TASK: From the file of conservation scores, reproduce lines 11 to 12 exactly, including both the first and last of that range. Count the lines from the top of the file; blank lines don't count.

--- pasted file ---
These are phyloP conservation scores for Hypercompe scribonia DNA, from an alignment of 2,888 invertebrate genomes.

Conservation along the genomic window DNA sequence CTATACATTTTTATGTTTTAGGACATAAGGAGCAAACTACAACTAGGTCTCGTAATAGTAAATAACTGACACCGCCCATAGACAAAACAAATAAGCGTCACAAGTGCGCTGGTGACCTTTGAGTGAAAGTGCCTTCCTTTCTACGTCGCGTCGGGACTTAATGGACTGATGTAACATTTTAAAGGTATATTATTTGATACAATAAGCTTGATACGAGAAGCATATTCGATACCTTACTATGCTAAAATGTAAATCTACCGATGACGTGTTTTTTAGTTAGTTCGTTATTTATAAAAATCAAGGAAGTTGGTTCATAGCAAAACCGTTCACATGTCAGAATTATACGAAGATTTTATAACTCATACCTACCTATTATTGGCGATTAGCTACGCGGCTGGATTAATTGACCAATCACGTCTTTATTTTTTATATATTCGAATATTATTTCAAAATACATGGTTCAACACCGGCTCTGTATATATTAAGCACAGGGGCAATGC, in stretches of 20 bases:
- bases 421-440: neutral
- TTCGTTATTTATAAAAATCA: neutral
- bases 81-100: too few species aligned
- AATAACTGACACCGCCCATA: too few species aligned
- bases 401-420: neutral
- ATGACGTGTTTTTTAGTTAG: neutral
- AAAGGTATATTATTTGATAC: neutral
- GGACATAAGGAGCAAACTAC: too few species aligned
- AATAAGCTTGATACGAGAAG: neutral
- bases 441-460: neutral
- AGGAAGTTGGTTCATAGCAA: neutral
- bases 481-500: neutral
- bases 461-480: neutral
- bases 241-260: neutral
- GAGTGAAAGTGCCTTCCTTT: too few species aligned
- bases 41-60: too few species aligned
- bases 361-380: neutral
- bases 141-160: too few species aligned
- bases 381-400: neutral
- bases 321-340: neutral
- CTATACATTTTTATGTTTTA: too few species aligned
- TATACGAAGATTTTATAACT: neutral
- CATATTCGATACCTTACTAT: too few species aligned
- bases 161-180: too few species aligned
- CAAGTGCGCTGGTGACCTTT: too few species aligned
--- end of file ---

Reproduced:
- AATAAGCTTGATACGAGAAG: neutral
- bases 441-460: neutral